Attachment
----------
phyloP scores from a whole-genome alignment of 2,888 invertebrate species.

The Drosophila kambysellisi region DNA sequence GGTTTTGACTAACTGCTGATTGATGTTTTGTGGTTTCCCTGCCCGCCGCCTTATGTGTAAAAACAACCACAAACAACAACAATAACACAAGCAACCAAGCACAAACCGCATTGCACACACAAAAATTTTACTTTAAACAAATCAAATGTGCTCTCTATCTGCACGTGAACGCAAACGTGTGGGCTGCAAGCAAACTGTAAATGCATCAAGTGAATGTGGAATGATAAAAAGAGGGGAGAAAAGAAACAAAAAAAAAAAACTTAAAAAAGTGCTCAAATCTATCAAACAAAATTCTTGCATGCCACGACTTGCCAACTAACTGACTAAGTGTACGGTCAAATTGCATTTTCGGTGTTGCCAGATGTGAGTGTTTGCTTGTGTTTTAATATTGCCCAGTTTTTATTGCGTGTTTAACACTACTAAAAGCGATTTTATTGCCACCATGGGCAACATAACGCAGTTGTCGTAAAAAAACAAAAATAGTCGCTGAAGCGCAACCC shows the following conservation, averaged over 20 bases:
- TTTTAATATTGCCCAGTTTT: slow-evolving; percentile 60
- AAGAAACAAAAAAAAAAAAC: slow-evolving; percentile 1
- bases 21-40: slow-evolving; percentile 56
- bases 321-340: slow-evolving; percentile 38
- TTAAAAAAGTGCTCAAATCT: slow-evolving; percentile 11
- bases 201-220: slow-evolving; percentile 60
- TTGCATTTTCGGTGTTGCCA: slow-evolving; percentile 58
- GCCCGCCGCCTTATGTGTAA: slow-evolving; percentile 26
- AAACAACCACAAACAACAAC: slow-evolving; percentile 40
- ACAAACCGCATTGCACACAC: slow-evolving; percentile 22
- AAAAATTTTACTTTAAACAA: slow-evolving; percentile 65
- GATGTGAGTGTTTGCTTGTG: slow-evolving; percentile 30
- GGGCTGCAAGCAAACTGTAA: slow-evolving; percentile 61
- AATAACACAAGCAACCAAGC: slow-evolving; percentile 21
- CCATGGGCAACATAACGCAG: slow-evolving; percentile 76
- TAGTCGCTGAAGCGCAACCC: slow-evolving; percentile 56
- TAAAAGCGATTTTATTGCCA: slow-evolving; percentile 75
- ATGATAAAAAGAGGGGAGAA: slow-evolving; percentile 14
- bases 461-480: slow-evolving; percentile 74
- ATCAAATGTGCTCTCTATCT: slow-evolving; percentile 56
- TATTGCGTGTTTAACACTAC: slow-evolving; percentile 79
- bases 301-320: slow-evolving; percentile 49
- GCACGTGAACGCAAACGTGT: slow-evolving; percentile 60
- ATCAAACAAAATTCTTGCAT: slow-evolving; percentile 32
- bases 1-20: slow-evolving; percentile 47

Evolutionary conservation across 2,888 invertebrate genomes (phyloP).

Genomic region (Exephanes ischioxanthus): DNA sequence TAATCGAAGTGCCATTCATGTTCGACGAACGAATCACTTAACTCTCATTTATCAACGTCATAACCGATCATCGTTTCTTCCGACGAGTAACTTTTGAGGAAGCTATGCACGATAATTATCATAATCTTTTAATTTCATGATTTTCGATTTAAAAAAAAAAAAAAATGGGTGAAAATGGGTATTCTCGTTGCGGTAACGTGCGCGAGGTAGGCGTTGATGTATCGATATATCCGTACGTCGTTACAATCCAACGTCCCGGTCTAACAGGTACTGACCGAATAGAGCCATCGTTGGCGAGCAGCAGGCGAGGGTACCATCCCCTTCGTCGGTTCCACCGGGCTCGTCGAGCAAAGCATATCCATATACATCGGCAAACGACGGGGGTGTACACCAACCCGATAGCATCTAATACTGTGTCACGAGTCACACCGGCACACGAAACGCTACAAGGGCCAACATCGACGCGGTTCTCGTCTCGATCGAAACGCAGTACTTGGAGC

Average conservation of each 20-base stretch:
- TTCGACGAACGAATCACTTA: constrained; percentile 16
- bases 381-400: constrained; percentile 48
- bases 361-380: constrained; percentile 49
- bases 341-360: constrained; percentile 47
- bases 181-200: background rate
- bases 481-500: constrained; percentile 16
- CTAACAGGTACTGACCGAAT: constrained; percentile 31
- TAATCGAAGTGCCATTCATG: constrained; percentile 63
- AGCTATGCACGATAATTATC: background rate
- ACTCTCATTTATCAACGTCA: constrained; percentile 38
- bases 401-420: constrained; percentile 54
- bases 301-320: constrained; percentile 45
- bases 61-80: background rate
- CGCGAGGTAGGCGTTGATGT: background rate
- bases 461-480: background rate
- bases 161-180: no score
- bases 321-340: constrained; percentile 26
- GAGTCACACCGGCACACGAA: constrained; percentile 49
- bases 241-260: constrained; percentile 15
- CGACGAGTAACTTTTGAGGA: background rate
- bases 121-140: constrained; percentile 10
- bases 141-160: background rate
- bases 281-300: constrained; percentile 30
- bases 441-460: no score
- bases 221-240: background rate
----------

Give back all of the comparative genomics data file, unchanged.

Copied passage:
phyloP scores from a whole-genome alignment of 2,888 invertebrate species.

The Drosophila kambysellisi region DNA sequence GGTTTTGACTAACTGCTGATTGATGTTTTGTGGTTTCCCTGCCCGCCGCCTTATGTGTAAAAACAACCACAAACAACAACAATAACACAAGCAACCAAGCACAAACCGCATTGCACACACAAAAATTTTACTTTAAACAAATCAAATGTGCTCTCTATCTGCACGTGAACGCAAACGTGTGGGCTGCAAGCAAACTGTAAATGCATCAAGTGAATGTGGAATGATAAAAAGAGGGGAGAAAAGAAACAAAAAAAAAAAACTTAAAAAAGTGCTCAAATCTATCAAACAAAATTCTTGCATGCCACGACTTGCCAACTAACTGACTAAGTGTACGGTCAAATTGCATTTTCGGTGTTGCCAGATGTGAGTGTTTGCTTGTGTTTTAATATTGCCCAGTTTTTATTGCGTGTTTAACACTACTAAAAGCGATTTTATTGCCACCATGGGCAACATAACGCAGTTGTCGTAAAAAAACAAAAATAGTCGCTGAAGCGCAACCC shows the following conservation, averaged over 20 bases:
- TTTTAATATTGCCCAGTTTT: slow-evolving; percentile 60
- AAGAAACAAAAAAAAAAAAC: slow-evolving; percentile 1
- bases 21-40: slow-evolving; percentile 56
- bases 321-340: slow-evolving; percentile 38
- TTAAAAAAGTGCTCAAATCT: slow-evolving; percentile 11
- bases 201-220: slow-evolving; percentile 60
- TTGCATTTTCGGTGTTGCCA: slow-evolving; percentile 58
- GCCCGCCGCCTTATGTGTAA: slow-evolving; percentile 26
- AAACAACCACAAACAACAAC: slow-evolving; percentile 40
- ACAAACCGCATTGCACACAC: slow-evolving; percentile 22
- AAAAATTTTACTTTAAACAA: slow-evolving; percentile 65
- GATGTGAGTGTTTGCTTGTG: slow-evolving; percentile 30
- GGGCTGCAAGCAAACTGTAA: slow-evolving; percentile 61
- AATAACACAAGCAACCAAGC: slow-evolving; percentile 21
- CCATGGGCAACATAACGCAG: slow-evolving; percentile 76
- TAGTCGCTGAAGCGCAACCC: slow-evolving; percentile 56
- TAAAAGCGATTTTATTGCCA: slow-evolving; percentile 75
- ATGATAAAAAGAGGGGAGAA: slow-evolving; percentile 14
- bases 461-480: slow-evolving; percentile 74
- ATCAAATGTGCTCTCTATCT: slow-evolving; percentile 56
- TATTGCGTGTTTAACACTAC: slow-evolving; percentile 79
- bases 301-320: slow-evolving; percentile 49
- GCACGTGAACGCAAACGTGT: slow-evolving; percentile 60
- ATCAAACAAAATTCTTGCAT: slow-evolving; percentile 32
- bases 1-20: slow-evolving; percentile 47

Evolutionary conservation across 2,888 invertebrate genomes (phyloP).

Genomic region (Exephanes ischioxanthus): DNA sequence TAATCGAAGTGCCATTCATGTTCGACGAACGAATCACTTAACTCTCATTTATCAACGTCATAACCGATCATCGTTTCTTCCGACGAGTAACTTTTGAGGAAGCTATGCACGATAATTATCATAATCTTTTAATTTCATGATTTTCGATTTAAAAAAAAAAAAAAATGGGTGAAAATGGGTATTCTCGTTGCGGTAACGTGCGCGAGGTAGGCGTTGATGTATCGATATATCCGTACGTCGTTACAATCCAACGTCCCGGTCTAACAGGTACTGACCGAATAGAGCCATCGTTGGCGAGCAGCAGGCGAGGGTACCATCCCCTTCGTCGGTTCCACCGGGCTCGTCGAGCAAAGCATATCCATATACATCGGCAAACGACGGGGGTGTACACCAACCCGATAGCATCTAATACTGTGTCACGAGTCACACCGGCACACGAAACGCTACAAGGGCCAACATCGACGCGGTTCTCGTCTCGATCGAAACGCAGTACTTGGAGC

Average conservation of each 20-base stretch:
- TTCGACGAACGAATCACTTA: constrained; percentile 16
- bases 381-400: constrained; percentile 48
- bases 361-380: constrained; percentile 49
- bases 341-360: constrained; percentile 47
- bases 181-200: background rate
- bases 481-500: constrained; percentile 16
- CTAACAGGTACTGACCGAAT: constrained; percentile 31
- TAATCGAAGTGCCATTCATG: constrained; percentile 63
- AGCTATGCACGATAATTATC: background rate
- ACTCTCATTTATCAACGTCA: constrained; percentile 38
- bases 401-420: constrained; percentile 54
- bases 301-320: constrained; percentile 45
- bases 61-80: background rate
- CGCGAGGTAGGCGTTGATGT: background rate
- bases 461-480: background rate
- bases 161-180: no score
- bases 321-340: constrained; percentile 26
- GAGTCACACCGGCACACGAA: constrained; percentile 49
- bases 241-260: constrained; percentile 15
- CGACGAGTAACTTTTGAGGA: background rate
- bases 121-140: constrained; percentile 10
- bases 141-160: background rate
- bases 281-300: constrained; percentile 30
- bases 441-460: no score
- bases 221-240: background rate